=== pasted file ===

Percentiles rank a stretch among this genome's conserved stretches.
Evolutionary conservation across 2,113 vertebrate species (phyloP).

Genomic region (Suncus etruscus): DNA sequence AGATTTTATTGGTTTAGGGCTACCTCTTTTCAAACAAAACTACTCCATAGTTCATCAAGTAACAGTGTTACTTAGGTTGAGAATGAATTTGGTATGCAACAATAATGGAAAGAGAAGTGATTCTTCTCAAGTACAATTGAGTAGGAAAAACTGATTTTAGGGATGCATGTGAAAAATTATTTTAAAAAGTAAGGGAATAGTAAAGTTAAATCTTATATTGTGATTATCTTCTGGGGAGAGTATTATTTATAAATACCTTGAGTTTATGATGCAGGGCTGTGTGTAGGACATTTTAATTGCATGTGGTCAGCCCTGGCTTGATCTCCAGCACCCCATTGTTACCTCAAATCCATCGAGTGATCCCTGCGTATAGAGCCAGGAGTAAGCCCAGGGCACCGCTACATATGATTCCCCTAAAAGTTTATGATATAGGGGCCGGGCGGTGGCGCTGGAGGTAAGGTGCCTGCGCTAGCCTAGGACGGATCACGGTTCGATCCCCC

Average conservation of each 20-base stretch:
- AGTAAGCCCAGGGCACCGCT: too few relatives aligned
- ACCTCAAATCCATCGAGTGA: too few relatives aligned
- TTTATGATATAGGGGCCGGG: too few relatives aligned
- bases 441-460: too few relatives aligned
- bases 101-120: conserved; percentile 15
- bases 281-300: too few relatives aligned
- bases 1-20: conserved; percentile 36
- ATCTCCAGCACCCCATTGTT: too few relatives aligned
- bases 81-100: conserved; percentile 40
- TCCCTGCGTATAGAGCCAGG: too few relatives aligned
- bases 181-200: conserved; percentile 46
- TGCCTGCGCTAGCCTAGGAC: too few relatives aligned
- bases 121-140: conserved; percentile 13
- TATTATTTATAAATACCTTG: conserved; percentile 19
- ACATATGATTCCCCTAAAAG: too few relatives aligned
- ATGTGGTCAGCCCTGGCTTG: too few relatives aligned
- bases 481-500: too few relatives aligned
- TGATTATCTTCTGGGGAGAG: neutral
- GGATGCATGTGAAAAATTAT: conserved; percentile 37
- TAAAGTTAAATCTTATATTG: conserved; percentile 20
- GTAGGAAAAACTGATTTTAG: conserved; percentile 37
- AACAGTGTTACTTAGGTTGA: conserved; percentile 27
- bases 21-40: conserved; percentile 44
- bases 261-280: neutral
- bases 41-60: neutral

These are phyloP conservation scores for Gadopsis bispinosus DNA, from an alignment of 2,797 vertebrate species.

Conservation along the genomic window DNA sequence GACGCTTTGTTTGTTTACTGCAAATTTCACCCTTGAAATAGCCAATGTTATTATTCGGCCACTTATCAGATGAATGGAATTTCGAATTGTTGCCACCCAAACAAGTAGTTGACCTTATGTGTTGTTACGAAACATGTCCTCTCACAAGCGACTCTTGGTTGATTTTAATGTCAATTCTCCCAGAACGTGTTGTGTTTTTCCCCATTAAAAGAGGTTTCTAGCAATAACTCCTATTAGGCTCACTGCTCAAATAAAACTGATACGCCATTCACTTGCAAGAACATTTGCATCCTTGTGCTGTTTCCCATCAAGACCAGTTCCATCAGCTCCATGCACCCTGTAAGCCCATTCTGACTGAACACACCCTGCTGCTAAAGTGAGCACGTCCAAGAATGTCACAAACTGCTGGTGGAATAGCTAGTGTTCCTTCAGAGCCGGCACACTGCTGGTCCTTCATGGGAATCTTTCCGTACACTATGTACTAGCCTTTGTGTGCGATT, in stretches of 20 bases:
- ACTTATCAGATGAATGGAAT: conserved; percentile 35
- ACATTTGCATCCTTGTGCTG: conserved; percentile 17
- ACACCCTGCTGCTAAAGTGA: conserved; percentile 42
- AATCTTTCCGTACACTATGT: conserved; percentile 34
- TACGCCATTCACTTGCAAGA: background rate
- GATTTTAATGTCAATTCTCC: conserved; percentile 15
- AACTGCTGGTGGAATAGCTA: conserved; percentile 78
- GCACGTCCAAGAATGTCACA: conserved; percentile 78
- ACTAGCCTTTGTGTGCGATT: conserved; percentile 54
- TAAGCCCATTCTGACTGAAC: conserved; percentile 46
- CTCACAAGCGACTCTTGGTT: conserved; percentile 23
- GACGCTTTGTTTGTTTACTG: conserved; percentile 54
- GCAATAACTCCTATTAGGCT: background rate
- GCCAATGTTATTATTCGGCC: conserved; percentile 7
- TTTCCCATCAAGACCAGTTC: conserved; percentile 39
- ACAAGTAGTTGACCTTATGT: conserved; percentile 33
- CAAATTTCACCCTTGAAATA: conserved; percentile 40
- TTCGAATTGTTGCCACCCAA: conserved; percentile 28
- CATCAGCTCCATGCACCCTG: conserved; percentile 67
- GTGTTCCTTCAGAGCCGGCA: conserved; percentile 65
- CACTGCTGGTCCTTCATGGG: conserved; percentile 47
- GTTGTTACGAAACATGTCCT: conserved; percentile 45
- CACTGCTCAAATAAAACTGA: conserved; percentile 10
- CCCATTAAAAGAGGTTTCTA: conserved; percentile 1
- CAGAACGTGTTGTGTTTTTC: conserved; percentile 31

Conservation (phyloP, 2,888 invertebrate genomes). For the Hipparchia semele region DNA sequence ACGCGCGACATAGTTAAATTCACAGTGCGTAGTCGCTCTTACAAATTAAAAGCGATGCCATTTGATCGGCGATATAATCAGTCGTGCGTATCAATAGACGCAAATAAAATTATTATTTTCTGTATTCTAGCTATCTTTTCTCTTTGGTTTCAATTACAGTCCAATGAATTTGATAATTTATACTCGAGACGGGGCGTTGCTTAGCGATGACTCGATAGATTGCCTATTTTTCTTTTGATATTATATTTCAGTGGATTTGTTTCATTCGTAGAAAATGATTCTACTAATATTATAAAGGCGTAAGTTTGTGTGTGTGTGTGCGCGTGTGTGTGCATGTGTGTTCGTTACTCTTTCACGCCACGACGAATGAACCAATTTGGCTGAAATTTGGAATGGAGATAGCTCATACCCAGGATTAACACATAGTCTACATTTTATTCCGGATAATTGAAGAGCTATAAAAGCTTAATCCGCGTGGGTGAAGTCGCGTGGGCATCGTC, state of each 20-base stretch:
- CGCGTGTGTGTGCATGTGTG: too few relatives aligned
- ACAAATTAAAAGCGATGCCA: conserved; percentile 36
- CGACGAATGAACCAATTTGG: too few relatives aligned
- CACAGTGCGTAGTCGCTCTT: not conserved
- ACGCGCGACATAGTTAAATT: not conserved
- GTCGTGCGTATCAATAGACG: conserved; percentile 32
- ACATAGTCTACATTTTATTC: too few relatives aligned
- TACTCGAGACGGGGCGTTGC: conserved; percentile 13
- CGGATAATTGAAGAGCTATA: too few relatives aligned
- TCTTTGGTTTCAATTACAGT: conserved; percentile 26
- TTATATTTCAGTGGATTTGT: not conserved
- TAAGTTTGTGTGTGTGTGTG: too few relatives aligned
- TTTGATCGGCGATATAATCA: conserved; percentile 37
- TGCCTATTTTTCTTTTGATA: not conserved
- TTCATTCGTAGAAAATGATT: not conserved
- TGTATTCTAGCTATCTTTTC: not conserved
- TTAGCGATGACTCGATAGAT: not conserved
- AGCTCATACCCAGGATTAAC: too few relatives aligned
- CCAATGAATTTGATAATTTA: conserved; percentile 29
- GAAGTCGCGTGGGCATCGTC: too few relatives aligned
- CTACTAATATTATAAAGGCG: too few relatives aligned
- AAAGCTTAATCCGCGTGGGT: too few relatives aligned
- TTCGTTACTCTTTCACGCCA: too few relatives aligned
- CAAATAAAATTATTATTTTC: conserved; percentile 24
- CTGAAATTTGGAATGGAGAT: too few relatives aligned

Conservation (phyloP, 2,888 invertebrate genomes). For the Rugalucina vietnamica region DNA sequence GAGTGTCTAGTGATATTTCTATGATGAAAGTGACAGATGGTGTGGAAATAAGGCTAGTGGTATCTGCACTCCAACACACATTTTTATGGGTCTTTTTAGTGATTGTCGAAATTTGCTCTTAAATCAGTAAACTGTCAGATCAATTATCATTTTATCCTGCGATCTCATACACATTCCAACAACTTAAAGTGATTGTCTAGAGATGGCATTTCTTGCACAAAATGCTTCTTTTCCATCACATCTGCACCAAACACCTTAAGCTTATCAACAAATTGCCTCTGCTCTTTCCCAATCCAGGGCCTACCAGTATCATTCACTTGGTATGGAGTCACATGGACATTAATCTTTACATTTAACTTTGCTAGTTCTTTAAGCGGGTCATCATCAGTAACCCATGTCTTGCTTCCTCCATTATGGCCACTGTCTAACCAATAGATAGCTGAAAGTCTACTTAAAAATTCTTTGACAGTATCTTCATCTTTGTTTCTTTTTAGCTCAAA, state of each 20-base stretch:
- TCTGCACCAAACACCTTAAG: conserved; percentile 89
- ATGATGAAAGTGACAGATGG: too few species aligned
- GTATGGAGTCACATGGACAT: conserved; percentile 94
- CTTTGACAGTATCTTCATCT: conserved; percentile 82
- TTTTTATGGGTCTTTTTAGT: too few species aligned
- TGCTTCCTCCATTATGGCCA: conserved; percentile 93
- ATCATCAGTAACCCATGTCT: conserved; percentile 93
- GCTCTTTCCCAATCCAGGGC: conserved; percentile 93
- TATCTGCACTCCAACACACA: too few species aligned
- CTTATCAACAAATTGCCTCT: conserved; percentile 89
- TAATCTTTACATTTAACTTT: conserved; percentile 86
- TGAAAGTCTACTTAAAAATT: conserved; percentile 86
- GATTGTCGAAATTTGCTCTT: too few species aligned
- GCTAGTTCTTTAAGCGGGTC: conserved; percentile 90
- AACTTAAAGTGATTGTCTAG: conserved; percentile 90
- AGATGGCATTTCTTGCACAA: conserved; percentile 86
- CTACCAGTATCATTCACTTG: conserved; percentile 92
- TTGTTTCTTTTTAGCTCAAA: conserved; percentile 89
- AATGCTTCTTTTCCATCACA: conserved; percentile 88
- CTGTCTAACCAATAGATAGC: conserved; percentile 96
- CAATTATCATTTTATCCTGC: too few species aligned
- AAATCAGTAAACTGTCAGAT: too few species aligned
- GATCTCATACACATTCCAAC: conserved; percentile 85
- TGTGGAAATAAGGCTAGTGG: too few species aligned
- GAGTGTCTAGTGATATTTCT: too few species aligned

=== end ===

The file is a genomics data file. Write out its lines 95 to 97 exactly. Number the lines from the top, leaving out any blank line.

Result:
- TGAAAGTCTACTTAAAAATT: conserved; percentile 86
- GATTGTCGAAATTTGCTCTT: too few species aligned
- GCTAGTTCTTTAAGCGGGTC: conserved; percentile 90